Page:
Objectives The aim of this research was to test a model integrating self-determination theory (SDT) and the theory of planned behaviour (TPB) to predict intention to donate blood. Background Social science research suggests that motivational orientations outlined by SDT can be usefully integrated with constructs from the TPB to collectively predict intention and behaviour. Such analysis has not yet been undertaken in the context of blood donation. Methods A total of 458 currently eligible donors completed measures of blood donor motivations, attitudes, subjective norms, perceived behavioural control (PBC) and intention. Path analyses modelled the direct and indirect effects (via TPB constructs) of motivational orientations on intention. Results SDT motivational orientations explained an additional 14% of the variance in blood donation intention, compared to a TPB-only model. Amotivation had a negative direct effect on intention; external regulation had no overall effect on intention; introjected regulation had positive direct and indirect effects on intention; and autonomous motivation predicted intention both directly as well as via attitudes, subjective norms and PBC. Conclusion This research provides the first evidence that integrating SDT and the TPB is a useful approach in donor research, particularly for specifying plausible pathways through which motivational orientations impact intention to donate blood.
Blood components collected from blood donors are an invaluable part of modern‐day medicine. A healthy blood donor population is therefore of paramount importance. The results from the Danish Blood Donor Study (DBDS) indicate that gender, number of previous donations, time since last donation and menopausal status are the strongest predictors of iron deficiency. Only little information on the health effects of iron deficiency in blood donors exits. Possibly, after a standard full blood donation, a temporarily reduced physical performance for women is observed. However, iron deficiency among blood donors is not reflected in a reduced self‐perceived mental and physical health. In general, the high proportion of iron‐deficient donors can be alleviated either by extending the inter‐donation intervals or by guided iron supplementation. The experience from Copenhagen, the Capital Region of Denmark, is that routine ferritin measurements and iron supplementation are feasible and effective ways of reducing the proportion of donors with low haemoglobin levels.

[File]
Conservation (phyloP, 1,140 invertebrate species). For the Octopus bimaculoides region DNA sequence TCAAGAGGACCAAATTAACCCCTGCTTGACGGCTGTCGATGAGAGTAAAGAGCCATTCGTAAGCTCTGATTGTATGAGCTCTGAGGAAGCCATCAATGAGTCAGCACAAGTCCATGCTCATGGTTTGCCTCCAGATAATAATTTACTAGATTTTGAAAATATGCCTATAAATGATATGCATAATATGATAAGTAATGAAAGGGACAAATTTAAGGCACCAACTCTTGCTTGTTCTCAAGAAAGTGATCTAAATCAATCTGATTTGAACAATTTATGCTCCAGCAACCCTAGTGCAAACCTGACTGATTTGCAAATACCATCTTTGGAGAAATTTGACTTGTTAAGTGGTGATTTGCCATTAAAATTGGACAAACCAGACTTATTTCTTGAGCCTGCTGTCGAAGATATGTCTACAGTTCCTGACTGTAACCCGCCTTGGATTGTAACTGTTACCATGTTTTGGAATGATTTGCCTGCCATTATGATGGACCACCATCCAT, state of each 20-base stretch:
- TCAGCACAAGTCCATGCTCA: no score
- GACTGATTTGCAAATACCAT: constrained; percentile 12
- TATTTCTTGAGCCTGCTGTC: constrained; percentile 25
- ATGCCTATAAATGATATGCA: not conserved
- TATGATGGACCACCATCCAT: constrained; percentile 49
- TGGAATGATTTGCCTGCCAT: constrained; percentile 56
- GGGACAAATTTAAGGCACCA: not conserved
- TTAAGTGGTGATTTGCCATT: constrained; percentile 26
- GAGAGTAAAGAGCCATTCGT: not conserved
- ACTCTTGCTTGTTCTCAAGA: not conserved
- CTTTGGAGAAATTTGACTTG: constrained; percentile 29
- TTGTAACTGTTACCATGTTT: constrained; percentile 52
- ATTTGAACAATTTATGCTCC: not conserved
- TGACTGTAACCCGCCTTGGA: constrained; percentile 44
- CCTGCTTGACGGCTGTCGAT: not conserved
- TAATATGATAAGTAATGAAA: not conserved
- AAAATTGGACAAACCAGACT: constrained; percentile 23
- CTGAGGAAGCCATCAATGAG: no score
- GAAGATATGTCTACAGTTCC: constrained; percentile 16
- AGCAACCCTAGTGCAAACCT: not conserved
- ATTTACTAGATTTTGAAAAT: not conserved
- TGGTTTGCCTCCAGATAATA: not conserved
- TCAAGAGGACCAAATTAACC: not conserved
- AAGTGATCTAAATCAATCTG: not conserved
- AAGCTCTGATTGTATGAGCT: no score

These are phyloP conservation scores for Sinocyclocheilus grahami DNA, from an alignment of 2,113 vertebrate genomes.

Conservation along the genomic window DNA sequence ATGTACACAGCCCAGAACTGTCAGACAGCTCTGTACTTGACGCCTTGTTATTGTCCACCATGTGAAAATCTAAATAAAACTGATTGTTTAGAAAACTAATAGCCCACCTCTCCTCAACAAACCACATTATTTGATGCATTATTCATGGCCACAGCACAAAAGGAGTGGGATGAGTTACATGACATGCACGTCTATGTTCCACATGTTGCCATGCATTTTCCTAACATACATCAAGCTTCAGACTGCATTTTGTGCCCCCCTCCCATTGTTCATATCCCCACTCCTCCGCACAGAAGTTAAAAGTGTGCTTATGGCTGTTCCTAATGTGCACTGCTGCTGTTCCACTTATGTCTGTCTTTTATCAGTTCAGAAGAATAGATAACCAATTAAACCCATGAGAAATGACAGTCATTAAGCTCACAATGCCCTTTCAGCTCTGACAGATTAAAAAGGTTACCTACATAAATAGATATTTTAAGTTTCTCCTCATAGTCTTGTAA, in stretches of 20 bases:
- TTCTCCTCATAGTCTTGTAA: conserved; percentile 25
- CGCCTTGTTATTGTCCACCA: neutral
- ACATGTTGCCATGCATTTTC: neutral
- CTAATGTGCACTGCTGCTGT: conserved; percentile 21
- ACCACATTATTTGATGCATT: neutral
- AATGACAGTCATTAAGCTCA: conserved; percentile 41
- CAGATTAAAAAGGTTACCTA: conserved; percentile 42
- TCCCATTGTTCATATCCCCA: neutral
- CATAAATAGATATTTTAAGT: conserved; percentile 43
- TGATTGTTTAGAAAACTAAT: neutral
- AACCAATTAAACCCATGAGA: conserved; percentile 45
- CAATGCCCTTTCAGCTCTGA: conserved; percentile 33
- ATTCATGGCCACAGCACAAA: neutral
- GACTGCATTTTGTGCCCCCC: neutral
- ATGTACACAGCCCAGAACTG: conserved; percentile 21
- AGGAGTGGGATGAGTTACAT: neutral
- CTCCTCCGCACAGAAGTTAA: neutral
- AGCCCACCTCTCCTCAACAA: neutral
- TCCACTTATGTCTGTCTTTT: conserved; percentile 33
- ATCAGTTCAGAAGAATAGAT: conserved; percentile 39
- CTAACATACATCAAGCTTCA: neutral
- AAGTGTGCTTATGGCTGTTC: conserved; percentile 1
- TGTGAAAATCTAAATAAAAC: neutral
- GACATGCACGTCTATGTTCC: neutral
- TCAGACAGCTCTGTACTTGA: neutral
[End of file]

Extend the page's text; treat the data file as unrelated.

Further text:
summary . Indigenous hepatitis E is increasingly recognized in developed countries, where it may be a zoonosis. We describe the first case of transfusion‐transmitted hepatitis E in the UK from a blood donor who had no history of recent travel abroad. Follow‐up of the donor and recipients of the blood products was carried out using serological and molecular techniques. Acute hepatitis E was transmitted to one of two recipients. The infected patient would have received a larger volume of the donor's plasma. HEV subgenomic sequences carried by the donor and recipient were identical. This is the first case of post‐transfusion hepatitis E in the UK. Secondary transmission of hepatitis E indigenous to a nonhyperendemic country may occur by blood transfusion. It is important that blood donors inform the transfusion service of all post‐donation illnesses so that appropriate interventions can take place.